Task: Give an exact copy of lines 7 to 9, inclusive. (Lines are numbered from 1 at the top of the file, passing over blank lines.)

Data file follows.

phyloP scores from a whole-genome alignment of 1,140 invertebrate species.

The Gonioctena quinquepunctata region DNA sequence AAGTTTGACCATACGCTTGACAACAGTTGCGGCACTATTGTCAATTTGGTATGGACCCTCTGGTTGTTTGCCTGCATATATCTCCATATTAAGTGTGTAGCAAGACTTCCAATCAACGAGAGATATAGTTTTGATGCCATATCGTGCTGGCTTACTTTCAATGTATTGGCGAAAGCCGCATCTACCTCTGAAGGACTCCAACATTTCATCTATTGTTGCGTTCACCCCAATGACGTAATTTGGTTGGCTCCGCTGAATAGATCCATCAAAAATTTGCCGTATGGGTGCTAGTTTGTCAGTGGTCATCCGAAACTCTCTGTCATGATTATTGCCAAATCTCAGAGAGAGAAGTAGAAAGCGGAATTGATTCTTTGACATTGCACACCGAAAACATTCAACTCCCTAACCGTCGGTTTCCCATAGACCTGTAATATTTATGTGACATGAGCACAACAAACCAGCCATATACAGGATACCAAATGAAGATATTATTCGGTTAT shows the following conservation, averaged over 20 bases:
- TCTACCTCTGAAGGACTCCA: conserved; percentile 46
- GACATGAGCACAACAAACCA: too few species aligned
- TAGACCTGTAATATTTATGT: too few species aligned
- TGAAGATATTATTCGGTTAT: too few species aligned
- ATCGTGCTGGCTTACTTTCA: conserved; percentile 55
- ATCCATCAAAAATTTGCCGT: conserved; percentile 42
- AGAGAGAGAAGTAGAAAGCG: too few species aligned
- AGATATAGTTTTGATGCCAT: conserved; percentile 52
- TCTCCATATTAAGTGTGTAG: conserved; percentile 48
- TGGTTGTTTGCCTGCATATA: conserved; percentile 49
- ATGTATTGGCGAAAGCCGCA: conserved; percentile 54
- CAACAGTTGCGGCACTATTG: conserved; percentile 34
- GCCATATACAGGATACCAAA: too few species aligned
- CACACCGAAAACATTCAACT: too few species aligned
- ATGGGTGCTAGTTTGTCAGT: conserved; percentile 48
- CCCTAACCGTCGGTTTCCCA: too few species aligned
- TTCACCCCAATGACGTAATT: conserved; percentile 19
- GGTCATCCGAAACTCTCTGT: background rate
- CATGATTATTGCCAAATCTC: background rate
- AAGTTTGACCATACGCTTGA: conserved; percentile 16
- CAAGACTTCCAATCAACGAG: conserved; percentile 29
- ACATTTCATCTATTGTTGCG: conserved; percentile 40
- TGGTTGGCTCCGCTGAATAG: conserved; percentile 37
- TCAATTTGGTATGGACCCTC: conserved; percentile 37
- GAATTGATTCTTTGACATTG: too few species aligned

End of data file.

- ATCGTGCTGGCTTACTTTCA: conserved; percentile 55
- ATCCATCAAAAATTTGCCGT: conserved; percentile 42
- AGAGAGAGAAGTAGAAAGCG: too few species aligned